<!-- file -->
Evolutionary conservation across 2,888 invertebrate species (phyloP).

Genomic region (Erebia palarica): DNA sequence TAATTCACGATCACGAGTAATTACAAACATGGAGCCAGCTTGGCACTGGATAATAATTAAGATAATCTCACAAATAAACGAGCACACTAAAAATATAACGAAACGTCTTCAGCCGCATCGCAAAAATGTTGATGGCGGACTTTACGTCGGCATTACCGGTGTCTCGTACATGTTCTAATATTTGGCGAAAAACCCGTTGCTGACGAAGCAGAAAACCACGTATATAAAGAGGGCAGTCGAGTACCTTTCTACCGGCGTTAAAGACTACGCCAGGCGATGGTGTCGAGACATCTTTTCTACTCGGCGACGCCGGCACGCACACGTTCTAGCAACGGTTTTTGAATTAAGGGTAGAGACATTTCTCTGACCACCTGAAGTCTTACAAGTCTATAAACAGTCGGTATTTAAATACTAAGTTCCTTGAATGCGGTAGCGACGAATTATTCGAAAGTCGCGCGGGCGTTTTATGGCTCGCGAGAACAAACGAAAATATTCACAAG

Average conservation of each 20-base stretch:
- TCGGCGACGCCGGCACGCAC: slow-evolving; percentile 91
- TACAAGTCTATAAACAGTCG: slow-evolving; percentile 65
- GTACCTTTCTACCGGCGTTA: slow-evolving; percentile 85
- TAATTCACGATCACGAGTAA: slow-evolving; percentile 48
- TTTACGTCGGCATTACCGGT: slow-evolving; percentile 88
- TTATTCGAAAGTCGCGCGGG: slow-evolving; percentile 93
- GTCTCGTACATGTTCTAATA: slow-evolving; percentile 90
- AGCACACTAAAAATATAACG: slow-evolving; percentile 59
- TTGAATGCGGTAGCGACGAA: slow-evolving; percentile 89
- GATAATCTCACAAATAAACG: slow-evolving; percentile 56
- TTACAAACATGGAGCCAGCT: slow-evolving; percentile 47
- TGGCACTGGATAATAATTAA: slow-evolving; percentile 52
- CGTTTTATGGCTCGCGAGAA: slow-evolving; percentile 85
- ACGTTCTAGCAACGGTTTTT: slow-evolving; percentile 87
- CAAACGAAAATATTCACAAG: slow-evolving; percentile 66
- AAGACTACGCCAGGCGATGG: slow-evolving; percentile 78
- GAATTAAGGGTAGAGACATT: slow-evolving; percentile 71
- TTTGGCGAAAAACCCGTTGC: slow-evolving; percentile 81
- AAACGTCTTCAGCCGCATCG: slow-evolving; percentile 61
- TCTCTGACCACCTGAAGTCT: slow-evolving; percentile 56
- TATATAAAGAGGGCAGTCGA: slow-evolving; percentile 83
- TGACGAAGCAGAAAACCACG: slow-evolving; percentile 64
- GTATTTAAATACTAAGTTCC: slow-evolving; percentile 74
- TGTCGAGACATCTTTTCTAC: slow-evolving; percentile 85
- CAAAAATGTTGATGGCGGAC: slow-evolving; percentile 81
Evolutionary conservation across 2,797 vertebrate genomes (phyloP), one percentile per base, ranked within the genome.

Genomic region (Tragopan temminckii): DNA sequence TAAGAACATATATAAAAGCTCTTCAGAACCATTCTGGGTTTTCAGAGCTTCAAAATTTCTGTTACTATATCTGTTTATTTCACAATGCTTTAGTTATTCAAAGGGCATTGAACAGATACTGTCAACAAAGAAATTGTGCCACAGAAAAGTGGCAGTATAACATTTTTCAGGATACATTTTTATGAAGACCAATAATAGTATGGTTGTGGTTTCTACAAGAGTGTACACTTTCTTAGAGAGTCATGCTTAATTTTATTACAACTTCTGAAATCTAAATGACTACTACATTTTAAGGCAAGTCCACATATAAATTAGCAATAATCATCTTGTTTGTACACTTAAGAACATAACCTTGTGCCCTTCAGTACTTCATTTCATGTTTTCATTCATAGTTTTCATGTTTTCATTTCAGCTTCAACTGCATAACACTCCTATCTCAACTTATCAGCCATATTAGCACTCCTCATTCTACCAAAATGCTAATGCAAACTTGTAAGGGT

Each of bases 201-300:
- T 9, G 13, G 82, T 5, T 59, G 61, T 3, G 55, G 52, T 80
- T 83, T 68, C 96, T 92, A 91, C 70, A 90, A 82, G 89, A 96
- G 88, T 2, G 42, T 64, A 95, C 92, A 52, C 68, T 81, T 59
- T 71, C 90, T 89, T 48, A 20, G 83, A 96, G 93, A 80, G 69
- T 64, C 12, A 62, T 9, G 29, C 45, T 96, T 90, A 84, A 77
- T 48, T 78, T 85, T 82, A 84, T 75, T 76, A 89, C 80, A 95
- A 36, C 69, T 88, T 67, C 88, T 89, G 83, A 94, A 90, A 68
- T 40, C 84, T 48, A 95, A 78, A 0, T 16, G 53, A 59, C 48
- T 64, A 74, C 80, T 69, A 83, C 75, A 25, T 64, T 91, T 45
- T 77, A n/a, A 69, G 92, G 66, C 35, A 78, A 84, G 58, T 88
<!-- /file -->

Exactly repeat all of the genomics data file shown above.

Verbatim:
Evolutionary conservation across 2,888 invertebrate species (phyloP).

Genomic region (Erebia palarica): DNA sequence TAATTCACGATCACGAGTAATTACAAACATGGAGCCAGCTTGGCACTGGATAATAATTAAGATAATCTCACAAATAAACGAGCACACTAAAAATATAACGAAACGTCTTCAGCCGCATCGCAAAAATGTTGATGGCGGACTTTACGTCGGCATTACCGGTGTCTCGTACATGTTCTAATATTTGGCGAAAAACCCGTTGCTGACGAAGCAGAAAACCACGTATATAAAGAGGGCAGTCGAGTACCTTTCTACCGGCGTTAAAGACTACGCCAGGCGATGGTGTCGAGACATCTTTTCTACTCGGCGACGCCGGCACGCACACGTTCTAGCAACGGTTTTTGAATTAAGGGTAGAGACATTTCTCTGACCACCTGAAGTCTTACAAGTCTATAAACAGTCGGTATTTAAATACTAAGTTCCTTGAATGCGGTAGCGACGAATTATTCGAAAGTCGCGCGGGCGTTTTATGGCTCGCGAGAACAAACGAAAATATTCACAAG

Average conservation of each 20-base stretch:
- TCGGCGACGCCGGCACGCAC: slow-evolving; percentile 91
- TACAAGTCTATAAACAGTCG: slow-evolving; percentile 65
- GTACCTTTCTACCGGCGTTA: slow-evolving; percentile 85
- TAATTCACGATCACGAGTAA: slow-evolving; percentile 48
- TTTACGTCGGCATTACCGGT: slow-evolving; percentile 88
- TTATTCGAAAGTCGCGCGGG: slow-evolving; percentile 93
- GTCTCGTACATGTTCTAATA: slow-evolving; percentile 90
- AGCACACTAAAAATATAACG: slow-evolving; percentile 59
- TTGAATGCGGTAGCGACGAA: slow-evolving; percentile 89
- GATAATCTCACAAATAAACG: slow-evolving; percentile 56
- TTACAAACATGGAGCCAGCT: slow-evolving; percentile 47
- TGGCACTGGATAATAATTAA: slow-evolving; percentile 52
- CGTTTTATGGCTCGCGAGAA: slow-evolving; percentile 85
- ACGTTCTAGCAACGGTTTTT: slow-evolving; percentile 87
- CAAACGAAAATATTCACAAG: slow-evolving; percentile 66
- AAGACTACGCCAGGCGATGG: slow-evolving; percentile 78
- GAATTAAGGGTAGAGACATT: slow-evolving; percentile 71
- TTTGGCGAAAAACCCGTTGC: slow-evolving; percentile 81
- AAACGTCTTCAGCCGCATCG: slow-evolving; percentile 61
- TCTCTGACCACCTGAAGTCT: slow-evolving; percentile 56
- TATATAAAGAGGGCAGTCGA: slow-evolving; percentile 83
- TGACGAAGCAGAAAACCACG: slow-evolving; percentile 64
- GTATTTAAATACTAAGTTCC: slow-evolving; percentile 74
- TGTCGAGACATCTTTTCTAC: slow-evolving; percentile 85
- CAAAAATGTTGATGGCGGAC: slow-evolving; percentile 81
Evolutionary conservation across 2,797 vertebrate genomes (phyloP), one percentile per base, ranked within the genome.

Genomic region (Tragopan temminckii): DNA sequence TAAGAACATATATAAAAGCTCTTCAGAACCATTCTGGGTTTTCAGAGCTTCAAAATTTCTGTTACTATATCTGTTTATTTCACAATGCTTTAGTTATTCAAAGGGCATTGAACAGATACTGTCAACAAAGAAATTGTGCCACAGAAAAGTGGCAGTATAACATTTTTCAGGATACATTTTTATGAAGACCAATAATAGTATGGTTGTGGTTTCTACAAGAGTGTACACTTTCTTAGAGAGTCATGCTTAATTTTATTACAACTTCTGAAATCTAAATGACTACTACATTTTAAGGCAAGTCCACATATAAATTAGCAATAATCATCTTGTTTGTACACTTAAGAACATAACCTTGTGCCCTTCAGTACTTCATTTCATGTTTTCATTCATAGTTTTCATGTTTTCATTTCAGCTTCAACTGCATAACACTCCTATCTCAACTTATCAGCCATATTAGCACTCCTCATTCTACCAAAATGCTAATGCAAACTTGTAAGGGT

Each of bases 201-300:
- T 9, G 13, G 82, T 5, T 59, G 61, T 3, G 55, G 52, T 80
- T 83, T 68, C 96, T 92, A 91, C 70, A 90, A 82, G 89, A 96
- G 88, T 2, G 42, T 64, A 95, C 92, A 52, C 68, T 81, T 59
- T 71, C 90, T 89, T 48, A 20, G 83, A 96, G 93, A 80, G 69
- T 64, C 12, A 62, T 9, G 29, C 45, T 96, T 90, A 84, A 77
- T 48, T 78, T 85, T 82, A 84, T 75, T 76, A 89, C 80, A 95
- A 36, C 69, T 88, T 67, C 88, T 89, G 83, A 94, A 90, A 68
- T 40, C 84, T 48, A 95, A 78, A 0, T 16, G 53, A 59, C 48
- T 64, A 74, C 80, T 69, A 83, C 75, A 25, T 64, T 91, T 45
- T 77, A n/a, A 69, G 92, G 66, C 35, A 78, A 84, G 58, T 88